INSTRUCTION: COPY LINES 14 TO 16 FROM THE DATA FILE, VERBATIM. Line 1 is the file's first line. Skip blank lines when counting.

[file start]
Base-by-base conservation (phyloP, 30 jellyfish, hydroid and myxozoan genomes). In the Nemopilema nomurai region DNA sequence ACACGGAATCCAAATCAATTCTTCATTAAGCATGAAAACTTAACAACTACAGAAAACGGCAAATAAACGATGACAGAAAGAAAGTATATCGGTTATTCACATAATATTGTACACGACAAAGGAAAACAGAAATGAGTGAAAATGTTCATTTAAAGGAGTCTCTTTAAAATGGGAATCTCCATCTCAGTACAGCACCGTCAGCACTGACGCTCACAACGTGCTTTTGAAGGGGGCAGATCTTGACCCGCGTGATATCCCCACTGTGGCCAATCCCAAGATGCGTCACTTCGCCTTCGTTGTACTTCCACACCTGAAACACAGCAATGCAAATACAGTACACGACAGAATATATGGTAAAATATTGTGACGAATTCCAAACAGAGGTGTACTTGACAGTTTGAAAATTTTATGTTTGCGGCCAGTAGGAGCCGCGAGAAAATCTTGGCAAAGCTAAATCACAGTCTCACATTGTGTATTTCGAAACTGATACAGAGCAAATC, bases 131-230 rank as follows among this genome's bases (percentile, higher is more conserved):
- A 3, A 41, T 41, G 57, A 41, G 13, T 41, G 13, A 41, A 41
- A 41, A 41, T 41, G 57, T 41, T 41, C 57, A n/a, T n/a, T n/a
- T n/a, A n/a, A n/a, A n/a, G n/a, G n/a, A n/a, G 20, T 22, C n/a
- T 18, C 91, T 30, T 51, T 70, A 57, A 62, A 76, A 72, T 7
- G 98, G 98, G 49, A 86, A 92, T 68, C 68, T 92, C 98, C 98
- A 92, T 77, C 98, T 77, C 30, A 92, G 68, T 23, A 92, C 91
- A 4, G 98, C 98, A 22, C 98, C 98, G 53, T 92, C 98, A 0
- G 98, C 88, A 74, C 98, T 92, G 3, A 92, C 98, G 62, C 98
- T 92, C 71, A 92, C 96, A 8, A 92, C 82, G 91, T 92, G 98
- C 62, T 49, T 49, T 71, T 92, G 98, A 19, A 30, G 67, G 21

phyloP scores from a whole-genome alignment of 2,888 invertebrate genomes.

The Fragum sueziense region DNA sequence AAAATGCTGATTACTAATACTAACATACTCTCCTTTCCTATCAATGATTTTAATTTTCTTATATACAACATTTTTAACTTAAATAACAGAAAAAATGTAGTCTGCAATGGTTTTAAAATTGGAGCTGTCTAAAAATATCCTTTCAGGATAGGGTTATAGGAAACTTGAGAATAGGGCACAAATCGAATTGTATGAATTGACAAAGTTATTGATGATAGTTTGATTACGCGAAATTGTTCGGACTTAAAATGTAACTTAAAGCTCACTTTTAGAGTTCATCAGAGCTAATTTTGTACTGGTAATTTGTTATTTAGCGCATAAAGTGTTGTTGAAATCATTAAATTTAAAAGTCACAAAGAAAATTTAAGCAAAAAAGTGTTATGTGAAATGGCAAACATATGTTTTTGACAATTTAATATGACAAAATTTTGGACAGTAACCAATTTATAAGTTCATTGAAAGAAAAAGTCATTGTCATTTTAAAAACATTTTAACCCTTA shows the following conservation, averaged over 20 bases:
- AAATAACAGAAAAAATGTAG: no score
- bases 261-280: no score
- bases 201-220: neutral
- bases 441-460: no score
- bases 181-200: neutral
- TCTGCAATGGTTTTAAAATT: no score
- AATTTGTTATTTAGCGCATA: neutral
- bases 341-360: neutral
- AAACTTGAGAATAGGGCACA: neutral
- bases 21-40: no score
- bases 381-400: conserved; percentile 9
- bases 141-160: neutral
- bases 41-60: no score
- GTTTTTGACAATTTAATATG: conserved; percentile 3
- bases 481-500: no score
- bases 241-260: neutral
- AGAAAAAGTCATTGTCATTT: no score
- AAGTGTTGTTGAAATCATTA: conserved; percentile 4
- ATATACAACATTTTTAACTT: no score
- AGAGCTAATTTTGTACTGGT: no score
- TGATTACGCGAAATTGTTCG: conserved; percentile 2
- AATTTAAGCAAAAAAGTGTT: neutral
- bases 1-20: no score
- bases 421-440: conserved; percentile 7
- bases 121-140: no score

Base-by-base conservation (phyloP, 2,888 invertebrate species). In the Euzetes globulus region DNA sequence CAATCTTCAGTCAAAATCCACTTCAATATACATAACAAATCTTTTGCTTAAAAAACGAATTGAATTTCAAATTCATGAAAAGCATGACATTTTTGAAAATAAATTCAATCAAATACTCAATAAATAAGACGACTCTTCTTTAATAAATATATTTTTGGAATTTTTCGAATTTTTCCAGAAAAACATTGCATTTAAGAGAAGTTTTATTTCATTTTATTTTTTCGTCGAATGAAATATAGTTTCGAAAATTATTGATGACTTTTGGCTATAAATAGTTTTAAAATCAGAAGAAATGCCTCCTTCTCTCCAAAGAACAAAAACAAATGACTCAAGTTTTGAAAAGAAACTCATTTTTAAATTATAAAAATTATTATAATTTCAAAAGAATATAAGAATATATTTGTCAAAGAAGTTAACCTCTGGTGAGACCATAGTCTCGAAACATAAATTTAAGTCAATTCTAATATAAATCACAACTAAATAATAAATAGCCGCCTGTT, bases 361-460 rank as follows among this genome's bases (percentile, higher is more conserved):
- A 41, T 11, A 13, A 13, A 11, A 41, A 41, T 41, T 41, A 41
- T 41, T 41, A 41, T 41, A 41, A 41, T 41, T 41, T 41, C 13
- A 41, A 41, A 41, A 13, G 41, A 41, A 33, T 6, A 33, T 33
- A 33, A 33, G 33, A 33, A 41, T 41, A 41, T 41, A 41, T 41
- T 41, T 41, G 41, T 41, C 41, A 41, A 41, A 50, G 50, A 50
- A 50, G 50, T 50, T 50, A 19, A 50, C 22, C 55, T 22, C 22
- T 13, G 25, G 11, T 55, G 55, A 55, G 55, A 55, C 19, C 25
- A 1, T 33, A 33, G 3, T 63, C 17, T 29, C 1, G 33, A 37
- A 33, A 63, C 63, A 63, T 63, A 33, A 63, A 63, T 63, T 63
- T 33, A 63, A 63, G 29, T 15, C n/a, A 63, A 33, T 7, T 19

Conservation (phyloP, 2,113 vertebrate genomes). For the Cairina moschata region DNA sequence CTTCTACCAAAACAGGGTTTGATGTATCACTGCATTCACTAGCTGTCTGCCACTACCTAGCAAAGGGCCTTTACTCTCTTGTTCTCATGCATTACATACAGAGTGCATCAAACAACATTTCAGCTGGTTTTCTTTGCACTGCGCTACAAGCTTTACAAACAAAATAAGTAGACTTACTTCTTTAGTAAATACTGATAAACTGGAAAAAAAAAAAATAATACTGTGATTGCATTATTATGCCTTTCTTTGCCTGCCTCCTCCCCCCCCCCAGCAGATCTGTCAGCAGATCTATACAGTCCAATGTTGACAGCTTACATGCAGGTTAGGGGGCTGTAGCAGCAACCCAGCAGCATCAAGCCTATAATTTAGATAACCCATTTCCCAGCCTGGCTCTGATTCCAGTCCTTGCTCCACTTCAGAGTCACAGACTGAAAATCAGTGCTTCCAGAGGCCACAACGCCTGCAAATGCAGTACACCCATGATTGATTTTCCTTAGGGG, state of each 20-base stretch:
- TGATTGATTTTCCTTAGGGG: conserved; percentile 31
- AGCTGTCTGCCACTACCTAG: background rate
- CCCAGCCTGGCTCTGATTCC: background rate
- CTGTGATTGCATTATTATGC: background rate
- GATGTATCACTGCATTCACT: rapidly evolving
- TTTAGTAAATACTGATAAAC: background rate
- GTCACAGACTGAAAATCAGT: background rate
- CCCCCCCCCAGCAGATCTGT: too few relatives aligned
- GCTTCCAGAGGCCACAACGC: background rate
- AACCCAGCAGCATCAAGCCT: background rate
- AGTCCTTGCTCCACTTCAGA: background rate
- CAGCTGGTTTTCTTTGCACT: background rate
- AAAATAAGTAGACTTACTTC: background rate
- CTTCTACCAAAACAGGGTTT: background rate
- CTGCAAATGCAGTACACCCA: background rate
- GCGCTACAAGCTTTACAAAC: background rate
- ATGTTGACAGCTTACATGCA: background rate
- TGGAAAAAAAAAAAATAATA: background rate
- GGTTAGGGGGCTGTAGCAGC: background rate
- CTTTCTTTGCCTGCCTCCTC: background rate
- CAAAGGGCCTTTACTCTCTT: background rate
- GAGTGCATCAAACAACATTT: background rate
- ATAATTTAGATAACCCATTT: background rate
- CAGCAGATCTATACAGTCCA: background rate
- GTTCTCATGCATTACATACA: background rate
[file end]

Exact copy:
- AAATAACAGAAAAAATGTAG: no score
- bases 261-280: no score
- bases 201-220: neutral